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So this is it. You’ve done it. You’ve managed to get a deposit together, signed on the dotted line with a mortgage provider and, cash in hand, you’re ready to buy your very first property. There’s nothing like the thrill of buying your very first piece of bricks and mortar, but don’t get too carried away; there’s a lot can happen between that first ecstatic viewing and actually getting the keys, so take note of our five top tips for first home buyers to make sure you get there in one piece:
Tip One: Check affordability
So you’ve found your dream house, but it’s just a bit over budget. You think you might be able to stretch a bit further, eat baked beans for the next year, walk to work and do all the decorating yourself, but beware. With all the uncertainty around interest rates, banks in some instances are refusing to lend to first-home buyers at all or, if they do, they’re only locking in interest rates for a limited time. If rates continue to rise, as they look likely to do so, your dream home could become a nightmare as your mortgage payments spiral. Work out how much, realistically, you can afford to spend on your mortgage before you head out on viewings, keeping in mind you’ll also have to cover council tax, insurances, utilities and food bills. Then make a budget and stick to it, no matter how tempted you might be. Buy from the head, not the heart.
Tip Two: Future-proof your investment
It’s impossible, of course, to predict what the future might bring. However, doing a little bit of smart planning before heading out to view prospective properties will help you to choose the best place for your needs now, and for the future. Some things to consider are: proximity to transit links, whether or not there’s scope to add value to the home, improvements to or new construction in the neighbourhood, and if there’s space to extend should you need to in the future. Moving is an expensive business, so choosing wisely with a thought to your future will ensure you don’t have to do it any more often than you need to.
Tip Three: Be aware of stamp duty
Stamp Duty is another cost you may have to take into account when buying a home. Stamp duty is a tax levied by the government on the sale of any residential property or land within the UK, and is calculated as a percentage of the purchase price, once that price reaches a certain level. While there is 0% stamp duty on primary residence purchases within England and Northern Ireland up to £250,000, in Wales it is 0% only up to properties costing £180,000, while in Scotland it is 0% on properties up to £145,000 in price. Once you purchase a property, you have to pay stamp duty within 14 days, so you’ll need to have that cash on hand.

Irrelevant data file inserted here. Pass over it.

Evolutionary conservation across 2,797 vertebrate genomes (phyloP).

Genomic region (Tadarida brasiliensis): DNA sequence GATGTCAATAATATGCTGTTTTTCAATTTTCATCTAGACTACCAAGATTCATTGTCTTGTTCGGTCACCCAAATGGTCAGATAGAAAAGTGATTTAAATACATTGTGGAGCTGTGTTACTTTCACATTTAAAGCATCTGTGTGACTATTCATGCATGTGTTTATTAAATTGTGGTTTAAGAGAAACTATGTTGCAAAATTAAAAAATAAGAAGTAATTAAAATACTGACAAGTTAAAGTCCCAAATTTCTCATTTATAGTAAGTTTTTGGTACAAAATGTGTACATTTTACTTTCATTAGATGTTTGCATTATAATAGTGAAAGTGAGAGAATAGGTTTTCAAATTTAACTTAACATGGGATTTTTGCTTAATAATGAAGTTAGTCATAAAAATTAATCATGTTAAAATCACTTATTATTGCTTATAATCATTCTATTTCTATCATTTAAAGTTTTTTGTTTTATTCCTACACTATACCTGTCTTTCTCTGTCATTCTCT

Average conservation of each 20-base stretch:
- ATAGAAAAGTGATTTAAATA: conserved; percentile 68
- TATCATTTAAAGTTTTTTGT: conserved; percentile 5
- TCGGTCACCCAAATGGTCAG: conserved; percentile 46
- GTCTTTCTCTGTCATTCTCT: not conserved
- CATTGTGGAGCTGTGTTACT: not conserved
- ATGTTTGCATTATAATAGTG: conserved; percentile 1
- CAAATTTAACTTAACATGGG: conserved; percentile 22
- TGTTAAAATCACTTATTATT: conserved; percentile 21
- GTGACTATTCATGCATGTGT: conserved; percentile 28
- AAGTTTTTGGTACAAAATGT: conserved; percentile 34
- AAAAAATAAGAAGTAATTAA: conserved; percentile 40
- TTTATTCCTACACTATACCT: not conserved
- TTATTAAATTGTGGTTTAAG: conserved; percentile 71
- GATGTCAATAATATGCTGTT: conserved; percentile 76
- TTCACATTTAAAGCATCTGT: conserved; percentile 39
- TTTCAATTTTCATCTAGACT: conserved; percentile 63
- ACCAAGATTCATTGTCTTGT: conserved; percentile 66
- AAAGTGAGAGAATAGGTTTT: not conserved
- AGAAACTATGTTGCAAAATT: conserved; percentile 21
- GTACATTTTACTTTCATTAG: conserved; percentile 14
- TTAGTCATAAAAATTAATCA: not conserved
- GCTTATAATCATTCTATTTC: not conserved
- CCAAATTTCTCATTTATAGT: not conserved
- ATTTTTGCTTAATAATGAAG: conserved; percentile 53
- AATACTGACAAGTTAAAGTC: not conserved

However, it’s not all bad news! First-time buyers (defined as those purchasing their first primary residence) in England and Northern Ireland currently don’t have to pay stamp duty on purchases up to £425,000 (providing the property costs less than £625,000).
Tip Four: Get a structural survey
Once you’ve had your offer accepted, conveyancing begins. This is when the lawyers handling your sale check all documents related to the property for overlays, additional fees (such as chancel repair liability, a centuries-old fee whereby homeowners within the parish are liable to pay for the cost of chancel repairs – it can cost thousands of pounds, so is worth getting checked, and being insured against), and that the property is indeed as it’s been represented. It’s important to read over all documents in this process carefully, so you know what you’re getting into. Another thing that’s wise to do is to get a structural survey done, which is essentially an in-depth inspection of the property’s condition. A licensed surveyor will check for any visible structural defects, signs of damp etc. and provide advice on any issues with the building and grounds, as well as guidance on the repairs and maintenance required.
Tip Five: Be prepared!
Buying a home is possibly the biggest investment you’ll make in your life, and one that can be tied to a lot of emotion. But, until you complete the exchange and get the keys in your hand, there is always the possibility the sale could fall through, or you could be gazumped (where another buyer makes a higher offer after yours has been accepted, which the seller then accepts instead). Delays up and down the chain, issues turned up by conveyancing or a structural survey, or even a change in your own circumstances can lead to a sale being delayed or falling through. All being well, your sale will proceed without complication, but being prepared to deal with any problems that might arise will make the process a little easier.
And that’s it! To all of you about to take your first step on the property ladder, good luck, and may the best buyer win.